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Berkeley Can Remove 2 Unhoused Seniors With Disabilities, Judge Rules

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tents along a street
Tents on 8th Street at a homeless encampment near Harrison Street in Berkeley in June 2023. (Jane Tyska/Digital First Media/East Bay Times via Getty Images)

Berkeley’s plan to remove two unhoused people living in tents on Eighth Street can move forward, after the city agreed to place them in shelter that is accessible to them.

LeWanda Parnell, 69, and Mike Douglas, 62, filed suit against the city earlier this month, after the city posted notices that it planned to remove the people living at Eighth and Harrison.

Judge Edward Chen ruled Thursday that Parnell could not be removed from her spot until grab bars were installed in the bathroom in the motel room where the city offered her shelter. In the complaint filed Dec. 11, Parnell stated she has a physical disability and experiences frequent falls.

Chen also gave Douglas until Dec. 25 to move, after ruling that the city’s offer of a motel room was adequately accessible. Chen instructed the city attorney to ensure that a list of rules was provided to Douglas within 24 hours. Previously, Douglas had been kicked out of a city-run shelter for breaking rules he said he was unaware of.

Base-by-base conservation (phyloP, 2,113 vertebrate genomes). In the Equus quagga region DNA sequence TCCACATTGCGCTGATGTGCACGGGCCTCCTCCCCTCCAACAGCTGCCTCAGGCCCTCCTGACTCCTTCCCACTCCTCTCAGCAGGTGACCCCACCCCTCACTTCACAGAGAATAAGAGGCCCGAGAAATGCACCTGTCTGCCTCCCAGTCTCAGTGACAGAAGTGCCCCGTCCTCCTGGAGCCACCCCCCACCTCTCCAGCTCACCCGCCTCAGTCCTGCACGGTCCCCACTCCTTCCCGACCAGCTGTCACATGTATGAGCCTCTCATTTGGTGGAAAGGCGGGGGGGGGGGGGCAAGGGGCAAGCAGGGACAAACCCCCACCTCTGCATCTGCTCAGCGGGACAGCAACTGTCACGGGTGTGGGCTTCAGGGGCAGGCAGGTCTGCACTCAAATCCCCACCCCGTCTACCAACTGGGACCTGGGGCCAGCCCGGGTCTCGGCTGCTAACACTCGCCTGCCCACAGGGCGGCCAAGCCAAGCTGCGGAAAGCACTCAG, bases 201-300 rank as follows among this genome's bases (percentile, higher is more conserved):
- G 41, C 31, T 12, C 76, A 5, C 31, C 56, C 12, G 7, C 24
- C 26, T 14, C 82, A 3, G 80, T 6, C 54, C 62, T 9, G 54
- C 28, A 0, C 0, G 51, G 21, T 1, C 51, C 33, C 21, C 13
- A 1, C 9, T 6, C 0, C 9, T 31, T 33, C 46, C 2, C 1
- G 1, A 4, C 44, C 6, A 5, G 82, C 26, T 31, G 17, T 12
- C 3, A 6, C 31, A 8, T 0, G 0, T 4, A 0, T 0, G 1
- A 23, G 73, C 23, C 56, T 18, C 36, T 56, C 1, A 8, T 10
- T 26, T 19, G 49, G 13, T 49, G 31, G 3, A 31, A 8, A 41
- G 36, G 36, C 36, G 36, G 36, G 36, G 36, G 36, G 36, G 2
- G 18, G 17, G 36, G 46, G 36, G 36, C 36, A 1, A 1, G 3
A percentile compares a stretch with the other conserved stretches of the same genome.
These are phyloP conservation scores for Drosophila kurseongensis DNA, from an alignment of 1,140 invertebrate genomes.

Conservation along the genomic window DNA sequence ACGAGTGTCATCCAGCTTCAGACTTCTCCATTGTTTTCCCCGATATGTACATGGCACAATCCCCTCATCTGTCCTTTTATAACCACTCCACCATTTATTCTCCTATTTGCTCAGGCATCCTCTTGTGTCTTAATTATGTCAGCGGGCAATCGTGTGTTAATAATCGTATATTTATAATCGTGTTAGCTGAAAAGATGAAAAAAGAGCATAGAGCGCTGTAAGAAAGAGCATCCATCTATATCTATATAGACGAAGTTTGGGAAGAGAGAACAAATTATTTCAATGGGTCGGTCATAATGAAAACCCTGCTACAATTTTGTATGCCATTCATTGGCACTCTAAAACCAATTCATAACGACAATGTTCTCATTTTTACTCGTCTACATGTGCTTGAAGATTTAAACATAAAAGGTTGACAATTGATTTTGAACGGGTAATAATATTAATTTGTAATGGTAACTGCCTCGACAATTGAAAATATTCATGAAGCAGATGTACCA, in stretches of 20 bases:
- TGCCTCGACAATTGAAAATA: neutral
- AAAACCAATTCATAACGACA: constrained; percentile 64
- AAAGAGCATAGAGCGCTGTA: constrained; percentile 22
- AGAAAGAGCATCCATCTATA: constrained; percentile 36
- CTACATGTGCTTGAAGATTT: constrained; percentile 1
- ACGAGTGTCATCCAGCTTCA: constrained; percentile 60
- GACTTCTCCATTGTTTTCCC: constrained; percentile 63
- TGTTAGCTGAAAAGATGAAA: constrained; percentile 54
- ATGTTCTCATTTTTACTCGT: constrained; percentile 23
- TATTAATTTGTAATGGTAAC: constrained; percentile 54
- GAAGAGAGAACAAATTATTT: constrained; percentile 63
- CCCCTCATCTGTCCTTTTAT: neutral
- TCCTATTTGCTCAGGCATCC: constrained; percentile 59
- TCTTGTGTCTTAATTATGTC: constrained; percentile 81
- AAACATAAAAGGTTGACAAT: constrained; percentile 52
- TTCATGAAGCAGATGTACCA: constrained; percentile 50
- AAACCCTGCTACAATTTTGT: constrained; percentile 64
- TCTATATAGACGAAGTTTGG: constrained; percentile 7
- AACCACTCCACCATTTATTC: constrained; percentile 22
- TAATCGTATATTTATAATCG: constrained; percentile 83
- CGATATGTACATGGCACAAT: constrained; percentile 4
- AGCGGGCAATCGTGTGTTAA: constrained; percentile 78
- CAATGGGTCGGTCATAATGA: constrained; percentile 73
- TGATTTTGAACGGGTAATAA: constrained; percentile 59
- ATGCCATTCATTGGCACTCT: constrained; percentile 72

Thursday’s decision came after a hearing earlier in the week, where Chen ordered both sides to attempt to resolve the issue out of court and then reconvene.

At the heart of both plaintiffs’ arguments was the nature of accessibility.

“This program is not accessible if somebody’s mental health disorder results in them, you know, not being able to abide by the rules and then get kicked out immediately,” said EmilyRose Johns, an attorney who appeared on behalf of Parnell and Douglas at the hearing. “An unaccessible room is not an available shelter room, unless and until it is accessible.”

After the judge’s ruling, both Parnell and Douglas weren’t sure if they would accept the rooms.

“They’re basically telling us we’re doing the best we can, and if we fall into the cracks it’s OK,” Douglas said. At issue for Douglas was also a deep distrust of the city. He said he was hesitant to take the room because he was worried about being kicked out.

For Parnell, not being able to cook her own food and not being able to have her grandkids or other visitors were possible deal-breakers.

“God willing — I never plan — I’m gonna take one day at a time,” Parnell said.

Both Parnell and Douglas are also part of a related class action lawsuit (PDF) that was filed against Berkeley in September, blocking the city’s planned removal of 42 people in a larger encampment at Eighth and Harrison streets and along surrounding streets.

That case broadly addresses the city’s practices of how it conducts sweeps of homeless encampments, with a focus on the needs of unhoused people with mental and physical disabilities. The suit seeks to challenge how and when residents are given notice of a planned camp closure, the dumping or destruction of peoples’ belongings, the accessibility of available shelter and the presence of mental health liaisons during these actions.

That case and an update on the status of the room offered to Parnell will be addressed at a hearing set for Jan. 11.

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